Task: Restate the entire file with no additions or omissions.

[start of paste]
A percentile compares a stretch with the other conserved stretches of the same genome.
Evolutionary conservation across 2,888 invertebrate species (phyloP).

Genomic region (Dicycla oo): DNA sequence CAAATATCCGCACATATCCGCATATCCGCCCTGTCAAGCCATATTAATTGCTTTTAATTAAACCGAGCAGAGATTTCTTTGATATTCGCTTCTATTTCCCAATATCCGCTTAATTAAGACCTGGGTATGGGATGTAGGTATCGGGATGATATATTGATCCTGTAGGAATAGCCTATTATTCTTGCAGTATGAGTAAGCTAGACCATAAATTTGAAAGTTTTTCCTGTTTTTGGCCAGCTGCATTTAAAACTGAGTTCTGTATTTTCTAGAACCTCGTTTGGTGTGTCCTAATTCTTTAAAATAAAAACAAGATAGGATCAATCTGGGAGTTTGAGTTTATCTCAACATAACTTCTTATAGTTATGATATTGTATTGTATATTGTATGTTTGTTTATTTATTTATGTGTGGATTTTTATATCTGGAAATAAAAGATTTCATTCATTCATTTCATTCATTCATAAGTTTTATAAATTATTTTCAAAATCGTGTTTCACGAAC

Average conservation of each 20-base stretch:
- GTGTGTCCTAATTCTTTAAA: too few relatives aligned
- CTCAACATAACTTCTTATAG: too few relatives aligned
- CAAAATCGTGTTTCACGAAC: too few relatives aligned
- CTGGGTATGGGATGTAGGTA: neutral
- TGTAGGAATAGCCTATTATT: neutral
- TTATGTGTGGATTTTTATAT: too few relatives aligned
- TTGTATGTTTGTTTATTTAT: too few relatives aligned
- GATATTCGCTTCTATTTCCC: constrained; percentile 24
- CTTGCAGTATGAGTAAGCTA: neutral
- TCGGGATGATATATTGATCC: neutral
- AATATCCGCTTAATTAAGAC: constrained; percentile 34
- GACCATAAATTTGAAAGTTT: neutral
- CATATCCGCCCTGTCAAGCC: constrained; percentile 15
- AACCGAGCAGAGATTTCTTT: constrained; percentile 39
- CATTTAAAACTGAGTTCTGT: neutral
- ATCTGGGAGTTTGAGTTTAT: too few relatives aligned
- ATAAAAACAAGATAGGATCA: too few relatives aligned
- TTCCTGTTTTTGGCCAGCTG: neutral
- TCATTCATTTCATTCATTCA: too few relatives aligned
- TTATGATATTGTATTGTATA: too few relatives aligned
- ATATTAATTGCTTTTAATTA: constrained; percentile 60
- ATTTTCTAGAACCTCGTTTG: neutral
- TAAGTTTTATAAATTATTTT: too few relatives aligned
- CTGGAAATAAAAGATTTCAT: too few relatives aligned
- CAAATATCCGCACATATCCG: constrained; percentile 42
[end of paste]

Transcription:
A percentile compares a stretch with the other conserved stretches of the same genome.
Evolutionary conservation across 2,888 invertebrate species (phyloP).

Genomic region (Dicycla oo): DNA sequence CAAATATCCGCACATATCCGCATATCCGCCCTGTCAAGCCATATTAATTGCTTTTAATTAAACCGAGCAGAGATTTCTTTGATATTCGCTTCTATTTCCCAATATCCGCTTAATTAAGACCTGGGTATGGGATGTAGGTATCGGGATGATATATTGATCCTGTAGGAATAGCCTATTATTCTTGCAGTATGAGTAAGCTAGACCATAAATTTGAAAGTTTTTCCTGTTTTTGGCCAGCTGCATTTAAAACTGAGTTCTGTATTTTCTAGAACCTCGTTTGGTGTGTCCTAATTCTTTAAAATAAAAACAAGATAGGATCAATCTGGGAGTTTGAGTTTATCTCAACATAACTTCTTATAGTTATGATATTGTATTGTATATTGTATGTTTGTTTATTTATTTATGTGTGGATTTTTATATCTGGAAATAAAAGATTTCATTCATTCATTTCATTCATTCATAAGTTTTATAAATTATTTTCAAAATCGTGTTTCACGAAC

Average conservation of each 20-base stretch:
- GTGTGTCCTAATTCTTTAAA: too few relatives aligned
- CTCAACATAACTTCTTATAG: too few relatives aligned
- CAAAATCGTGTTTCACGAAC: too few relatives aligned
- CTGGGTATGGGATGTAGGTA: neutral
- TGTAGGAATAGCCTATTATT: neutral
- TTATGTGTGGATTTTTATAT: too few relatives aligned
- TTGTATGTTTGTTTATTTAT: too few relatives aligned
- GATATTCGCTTCTATTTCCC: constrained; percentile 24
- CTTGCAGTATGAGTAAGCTA: neutral
- TCGGGATGATATATTGATCC: neutral
- AATATCCGCTTAATTAAGAC: constrained; percentile 34
- GACCATAAATTTGAAAGTTT: neutral
- CATATCCGCCCTGTCAAGCC: constrained; percentile 15
- AACCGAGCAGAGATTTCTTT: constrained; percentile 39
- CATTTAAAACTGAGTTCTGT: neutral
- ATCTGGGAGTTTGAGTTTAT: too few relatives aligned
- ATAAAAACAAGATAGGATCA: too few relatives aligned
- TTCCTGTTTTTGGCCAGCTG: neutral
- TCATTCATTTCATTCATTCA: too few relatives aligned
- TTATGATATTGTATTGTATA: too few relatives aligned
- ATATTAATTGCTTTTAATTA: constrained; percentile 60
- ATTTTCTAGAACCTCGTTTG: neutral
- TAAGTTTTATAAATTATTTT: too few relatives aligned
- CTGGAAATAAAAGATTTCAT: too few relatives aligned
- CAAATATCCGCACATATCCG: constrained; percentile 42